Journey to Street Priesthood

Rev. Deborah Little describes her journey to becoming a street priest.

Journey to Street Priesthood

by Deborah W. Little

I'm a street priest. And I'm going to tell you how it happened because it's part of the ministry's story. I grew up in the suburbs, had white middle class privilege and trials, had a liberal arts education, worked for 25 years at traditional jobs. Slowly and painfully, I got re-routed. I liked the work I was doing in communications and management, even felt it was a ministry. But I had a growing, nagging, scary feeling that I wasn't doing what I was meant to do, even though I felt I was already "making a difference" by being involved in lots of volunteer activity.

I had worked hard over many years to put words on my own story. I had my own versions of homelessness, mental illness and addiction. Now that I was standing in the clear, I wanted to offer what I'd learned to other people.

I had other motivations too. I came to feel I needed to be engaged in something whose point, not just the process, was ministry. I wanted my life to be simpler. I was drawn to the church as a place of safety and comfort existing in an environment that pointed beyond itself. I wanted to make that available to people who were outside.

I'd always been president or in charge of things, and I felt a tug to get off boards and into the work, to be quite literally on my feet. I wanted to get closer to people on the street, to help, to understand, to learn, and to see what it means to "love your neighbor" when the neighbor smells bad, talks in strange circles or not at all, or makes me want to walk away. What did the Hebrew prophets mean, what did Jesus mean, when they said if you really want to move closer to the heart of life, to the heart of God, get closer to the poor.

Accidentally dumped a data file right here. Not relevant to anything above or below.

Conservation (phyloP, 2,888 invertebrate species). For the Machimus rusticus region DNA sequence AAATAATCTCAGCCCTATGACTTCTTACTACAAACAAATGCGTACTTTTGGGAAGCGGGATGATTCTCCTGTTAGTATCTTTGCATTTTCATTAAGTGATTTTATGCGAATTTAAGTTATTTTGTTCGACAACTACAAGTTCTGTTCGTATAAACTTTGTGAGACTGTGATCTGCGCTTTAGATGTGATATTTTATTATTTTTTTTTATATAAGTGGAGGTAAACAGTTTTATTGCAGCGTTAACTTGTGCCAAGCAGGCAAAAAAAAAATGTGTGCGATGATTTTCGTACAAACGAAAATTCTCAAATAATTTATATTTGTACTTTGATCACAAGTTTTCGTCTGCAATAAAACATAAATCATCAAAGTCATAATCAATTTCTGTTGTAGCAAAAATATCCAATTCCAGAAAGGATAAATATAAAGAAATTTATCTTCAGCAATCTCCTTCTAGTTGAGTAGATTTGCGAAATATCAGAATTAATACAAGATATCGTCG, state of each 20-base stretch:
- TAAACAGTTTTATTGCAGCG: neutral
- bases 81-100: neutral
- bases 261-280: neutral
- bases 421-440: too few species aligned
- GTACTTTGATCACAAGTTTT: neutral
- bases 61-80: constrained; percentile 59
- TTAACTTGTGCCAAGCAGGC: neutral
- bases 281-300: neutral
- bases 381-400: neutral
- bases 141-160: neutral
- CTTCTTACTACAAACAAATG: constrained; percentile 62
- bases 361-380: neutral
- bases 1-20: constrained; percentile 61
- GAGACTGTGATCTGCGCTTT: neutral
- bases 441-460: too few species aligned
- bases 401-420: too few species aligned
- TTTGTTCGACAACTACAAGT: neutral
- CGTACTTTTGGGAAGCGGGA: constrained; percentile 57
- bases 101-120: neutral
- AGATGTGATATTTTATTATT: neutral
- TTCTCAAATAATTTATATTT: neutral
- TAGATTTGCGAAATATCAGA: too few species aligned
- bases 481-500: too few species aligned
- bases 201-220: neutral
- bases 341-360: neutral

Although I'd never been what I thought of as a "churchy" person, I thought the real work of healing and liberation had to do with God and community and sacrament. I wanted to bring the sacraments of the church to people who may never be able to come into our buildings.

I have to say I was frightened about upsetting my life. The battle inside me lasted six or seven years. And then one day -- I think this was at a suggestion from a close friend -- I decided, "OK, for today, I will say 'yes' instead of 'no'. I will put myself in a posture of 'yes' and see what happens. I can always say 'no' again tomorrow."

Immediately, I got curious, even rather peaceful and occasionally excited about what was ahead even though I couldn't see it. I called Weston School of Theology across the street from my office, got a catalog, and took my first course. Soon I was studying liberation theology, Karl Rahner, and worshipping with Henri Nouwen in Taizé-style in a carriage house at Harvard Divinity School. I nearly completed my degree taking two courses a semester, working full time. Finally I wrote my bishop, and a few years later I was accepted as a postulant for ordination. I quit my job and went to General Seminary in New York to finish and prepare for ordination exams. You know the phrase from T.S. Eliot, "to go the way of dispossession"? That's what it was.

What I'm doing today is very much the next step of my own story. It wasn't that I wanted to be a priest and headed for it. It was more that I had an itch that wouldn't go away. I just felt compelled to be offering what I could and to be learning what I could, probably not in that order, from our poorest people. It became the desire of my own heart. Where it came from, I don't know, but I wonder if it isn't planted in us. I don't think it's so bad to be doing what we must do, as long as we know who we are as we do it.